2. Close the SQL window.

  3. Highlight the query name in the RecordSource properties sheet and press Ctrl-V or select Edit Paste to replace the query name with the SQL statement. Figure 4-3 shows the form's RecordSource property with the SQL statement in place.

A form's properties sheet with a SQL statement as its RecordSource property

Figure 4-3. A form's properties sheet with a SQL statement as its RecordSource property

  1. Delete the original RecordSource query from the database container.

Discussion

Most Access queries can be converted back and forth between the graphical representation shown in the Query Builder window and the SQL representation of the query. The SQL window makes it easy to extract a query's SQL statement and use it directly as a record source or row source or in VBA code. Because all queries in Access can be represented as SQL statements, you have a choice—you can base a form or report on a query, or you can supply the SQL string directly in the properties sheet.

Converting row source queries into SQL statements lets you eliminate many trivial queries that have no purpose other than filling forms or combo boxes. If you have a SQL statement as a record or row source, you can open the Query Builder window to view or modify it, which makes it easy to use SQL statements in place of queries. Access always saves your SQL statements as hidden queries in the background, anyway, so you still get the slight performance benefit of having the execution plan for the query saved rather than recalculated each time the query runs.

We should mention a few caveats. First, if you use the same complex query as a row source for several different database objects, especially if you anticipate changing the query, it may be best to leave the query as a query object rather than converting it into a SQL statement. If you use one query as a record source for several forms or reports, when you change the query all the forms or reports that use it will pick up the changes. Also, there are some query properties that apply only to saved queries, such as the RunPermissions property. If you need to use these properties in a secured database, you must leave the queries as query objects.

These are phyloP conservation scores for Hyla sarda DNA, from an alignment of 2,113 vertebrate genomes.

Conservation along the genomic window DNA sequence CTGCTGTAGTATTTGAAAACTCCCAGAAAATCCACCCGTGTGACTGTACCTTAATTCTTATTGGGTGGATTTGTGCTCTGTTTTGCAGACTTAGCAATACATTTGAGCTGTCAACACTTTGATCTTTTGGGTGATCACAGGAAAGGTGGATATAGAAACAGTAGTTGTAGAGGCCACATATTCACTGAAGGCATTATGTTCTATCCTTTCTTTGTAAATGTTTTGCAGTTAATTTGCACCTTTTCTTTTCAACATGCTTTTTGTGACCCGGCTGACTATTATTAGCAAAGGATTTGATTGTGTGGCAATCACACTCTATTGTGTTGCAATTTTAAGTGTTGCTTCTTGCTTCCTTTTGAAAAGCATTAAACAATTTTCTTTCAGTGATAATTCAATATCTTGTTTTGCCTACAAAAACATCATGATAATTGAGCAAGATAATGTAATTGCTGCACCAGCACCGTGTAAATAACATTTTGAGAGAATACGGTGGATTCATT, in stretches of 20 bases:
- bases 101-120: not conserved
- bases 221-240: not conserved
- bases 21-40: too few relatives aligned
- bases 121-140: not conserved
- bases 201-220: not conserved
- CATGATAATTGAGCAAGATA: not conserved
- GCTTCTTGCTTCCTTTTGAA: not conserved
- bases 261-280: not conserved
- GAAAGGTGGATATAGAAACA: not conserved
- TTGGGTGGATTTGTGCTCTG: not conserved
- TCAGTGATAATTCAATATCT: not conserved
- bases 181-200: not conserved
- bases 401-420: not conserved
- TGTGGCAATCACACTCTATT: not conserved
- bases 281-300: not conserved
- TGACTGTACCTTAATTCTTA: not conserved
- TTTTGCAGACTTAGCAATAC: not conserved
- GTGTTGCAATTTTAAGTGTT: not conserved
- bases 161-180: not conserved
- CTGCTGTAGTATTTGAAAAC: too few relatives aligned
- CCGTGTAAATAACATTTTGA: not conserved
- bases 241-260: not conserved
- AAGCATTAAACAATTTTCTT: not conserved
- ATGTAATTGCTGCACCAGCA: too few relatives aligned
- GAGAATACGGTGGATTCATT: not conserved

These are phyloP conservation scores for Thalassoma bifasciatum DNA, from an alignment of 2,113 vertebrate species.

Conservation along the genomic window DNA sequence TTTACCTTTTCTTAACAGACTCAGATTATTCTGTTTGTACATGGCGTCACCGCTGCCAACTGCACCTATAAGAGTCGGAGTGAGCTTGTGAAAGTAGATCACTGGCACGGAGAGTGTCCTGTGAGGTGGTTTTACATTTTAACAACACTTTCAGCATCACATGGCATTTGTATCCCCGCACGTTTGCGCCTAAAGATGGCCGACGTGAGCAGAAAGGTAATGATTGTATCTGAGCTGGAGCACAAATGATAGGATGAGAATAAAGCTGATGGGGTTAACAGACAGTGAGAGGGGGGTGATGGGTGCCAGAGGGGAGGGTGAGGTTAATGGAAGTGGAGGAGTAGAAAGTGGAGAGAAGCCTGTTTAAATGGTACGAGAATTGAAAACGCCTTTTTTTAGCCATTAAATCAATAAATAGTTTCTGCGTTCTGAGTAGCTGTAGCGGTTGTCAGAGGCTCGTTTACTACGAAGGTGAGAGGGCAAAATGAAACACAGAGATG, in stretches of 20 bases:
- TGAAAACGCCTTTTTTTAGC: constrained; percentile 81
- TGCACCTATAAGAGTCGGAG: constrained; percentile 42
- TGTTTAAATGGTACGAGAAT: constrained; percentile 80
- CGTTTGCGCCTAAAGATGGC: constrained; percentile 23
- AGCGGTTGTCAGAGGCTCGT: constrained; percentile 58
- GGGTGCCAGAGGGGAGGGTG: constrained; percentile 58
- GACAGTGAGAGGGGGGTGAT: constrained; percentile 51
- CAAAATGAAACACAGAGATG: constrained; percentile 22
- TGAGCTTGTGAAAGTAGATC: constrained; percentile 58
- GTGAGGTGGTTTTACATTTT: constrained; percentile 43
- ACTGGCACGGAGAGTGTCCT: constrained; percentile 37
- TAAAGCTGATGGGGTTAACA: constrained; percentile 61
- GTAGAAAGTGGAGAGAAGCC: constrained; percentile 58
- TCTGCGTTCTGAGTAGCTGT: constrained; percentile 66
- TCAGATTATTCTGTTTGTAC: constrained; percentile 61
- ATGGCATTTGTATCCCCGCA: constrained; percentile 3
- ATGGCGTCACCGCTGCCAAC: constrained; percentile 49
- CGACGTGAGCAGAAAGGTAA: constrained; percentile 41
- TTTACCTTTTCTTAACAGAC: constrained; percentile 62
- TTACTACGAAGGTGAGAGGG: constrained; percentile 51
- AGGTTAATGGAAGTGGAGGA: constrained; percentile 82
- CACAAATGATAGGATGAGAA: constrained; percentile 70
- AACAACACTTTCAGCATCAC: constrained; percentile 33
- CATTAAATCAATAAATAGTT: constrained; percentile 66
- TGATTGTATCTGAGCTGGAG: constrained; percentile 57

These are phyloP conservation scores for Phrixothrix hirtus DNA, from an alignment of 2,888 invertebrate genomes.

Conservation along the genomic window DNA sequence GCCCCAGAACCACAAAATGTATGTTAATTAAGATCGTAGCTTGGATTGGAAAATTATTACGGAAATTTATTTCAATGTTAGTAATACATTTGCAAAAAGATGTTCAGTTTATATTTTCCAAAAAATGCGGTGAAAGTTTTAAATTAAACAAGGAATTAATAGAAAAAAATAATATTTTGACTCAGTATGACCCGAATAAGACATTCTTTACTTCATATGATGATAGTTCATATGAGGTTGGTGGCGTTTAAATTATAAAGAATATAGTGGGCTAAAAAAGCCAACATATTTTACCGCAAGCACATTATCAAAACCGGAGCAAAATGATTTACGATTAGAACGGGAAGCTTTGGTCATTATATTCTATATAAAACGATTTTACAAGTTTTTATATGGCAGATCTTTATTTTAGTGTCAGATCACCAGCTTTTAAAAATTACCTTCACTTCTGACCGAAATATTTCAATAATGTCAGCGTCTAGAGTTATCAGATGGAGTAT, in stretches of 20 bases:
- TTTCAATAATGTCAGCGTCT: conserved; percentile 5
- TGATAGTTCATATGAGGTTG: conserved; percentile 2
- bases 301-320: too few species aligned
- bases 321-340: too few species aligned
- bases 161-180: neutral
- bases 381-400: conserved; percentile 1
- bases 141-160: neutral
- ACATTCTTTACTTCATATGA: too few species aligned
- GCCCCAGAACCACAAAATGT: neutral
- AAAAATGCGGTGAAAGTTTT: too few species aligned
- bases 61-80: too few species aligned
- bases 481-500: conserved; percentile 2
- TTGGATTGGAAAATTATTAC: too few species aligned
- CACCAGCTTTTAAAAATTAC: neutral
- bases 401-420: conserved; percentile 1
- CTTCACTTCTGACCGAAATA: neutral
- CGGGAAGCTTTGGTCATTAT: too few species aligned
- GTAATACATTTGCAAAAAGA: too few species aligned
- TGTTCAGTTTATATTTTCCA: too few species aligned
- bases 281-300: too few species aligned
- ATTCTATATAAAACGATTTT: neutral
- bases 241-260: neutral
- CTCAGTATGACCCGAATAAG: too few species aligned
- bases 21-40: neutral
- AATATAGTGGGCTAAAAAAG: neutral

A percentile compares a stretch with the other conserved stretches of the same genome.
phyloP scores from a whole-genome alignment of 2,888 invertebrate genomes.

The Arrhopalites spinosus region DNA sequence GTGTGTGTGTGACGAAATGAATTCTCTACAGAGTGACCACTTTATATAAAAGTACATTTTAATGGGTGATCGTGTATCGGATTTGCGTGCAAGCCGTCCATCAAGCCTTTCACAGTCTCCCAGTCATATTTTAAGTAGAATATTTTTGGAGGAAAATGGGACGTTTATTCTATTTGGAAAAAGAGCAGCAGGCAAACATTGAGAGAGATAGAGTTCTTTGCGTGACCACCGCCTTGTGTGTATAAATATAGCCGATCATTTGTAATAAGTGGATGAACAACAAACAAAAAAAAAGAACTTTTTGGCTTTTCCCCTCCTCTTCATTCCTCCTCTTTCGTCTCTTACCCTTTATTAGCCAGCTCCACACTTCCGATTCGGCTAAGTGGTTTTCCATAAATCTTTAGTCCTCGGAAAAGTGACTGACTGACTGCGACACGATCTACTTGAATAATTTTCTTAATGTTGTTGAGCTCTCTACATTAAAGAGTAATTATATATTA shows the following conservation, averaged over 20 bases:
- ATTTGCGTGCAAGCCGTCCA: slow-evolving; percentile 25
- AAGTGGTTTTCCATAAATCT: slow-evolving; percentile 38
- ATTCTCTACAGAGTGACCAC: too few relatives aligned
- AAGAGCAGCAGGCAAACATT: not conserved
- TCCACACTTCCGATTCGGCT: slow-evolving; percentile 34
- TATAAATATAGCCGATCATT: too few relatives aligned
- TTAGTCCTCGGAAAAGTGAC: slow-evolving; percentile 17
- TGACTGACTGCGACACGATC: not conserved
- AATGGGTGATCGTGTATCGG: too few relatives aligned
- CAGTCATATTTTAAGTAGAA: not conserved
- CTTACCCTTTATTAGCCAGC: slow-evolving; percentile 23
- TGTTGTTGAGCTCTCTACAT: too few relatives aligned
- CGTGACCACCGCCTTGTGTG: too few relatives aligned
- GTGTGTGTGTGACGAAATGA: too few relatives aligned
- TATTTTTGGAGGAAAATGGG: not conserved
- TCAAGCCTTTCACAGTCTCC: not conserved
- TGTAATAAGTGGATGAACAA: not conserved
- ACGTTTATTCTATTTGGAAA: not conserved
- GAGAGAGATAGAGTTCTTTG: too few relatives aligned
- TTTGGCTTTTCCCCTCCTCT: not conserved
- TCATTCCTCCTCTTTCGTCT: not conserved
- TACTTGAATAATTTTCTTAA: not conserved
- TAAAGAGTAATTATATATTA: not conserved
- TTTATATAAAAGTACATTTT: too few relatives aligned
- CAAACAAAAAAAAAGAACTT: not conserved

In some cases, you may need to convert a SQL statement into a query (for example, if you need to use it as a record source for several forms or reports). In that case, simply reverse the steps given earlier: open the SQL statement in the Query Builder window and then save it as a named query, which you can use as a record source for other database objects.

In addition, you can use the Query Builder to help create a row source or control source from scratch. Simply click on the Build button and build a SQL statement as though you were building a query. Rather than saving a query object in the database container, Access will save the SQL string you've created into the appropriate property.

See Also

For more information on working with queries, see Chapter 1.

4.2. Build an Object Inventory

Problem

To document your application, you'd like to be able to create a list of all the objects in your databases, including their owners, date of creation, and date of last update. You're sure you can do it manually, but is there a better way to create a table containing all this information?

Solution

Access's Data Access Objects (DAO) can give you the information you need. By programmatically working your way through each of Access's container collections, you can add a row to an inventory table for each object in your application, storing information about that object. You should be able to use the techniques for this operation to write your own code for enumerating other collections in Access. There are a few tricks along the way, which this solution discusses, but in general this is a straightforward project.

To create an object inventory for your applications, take only two steps: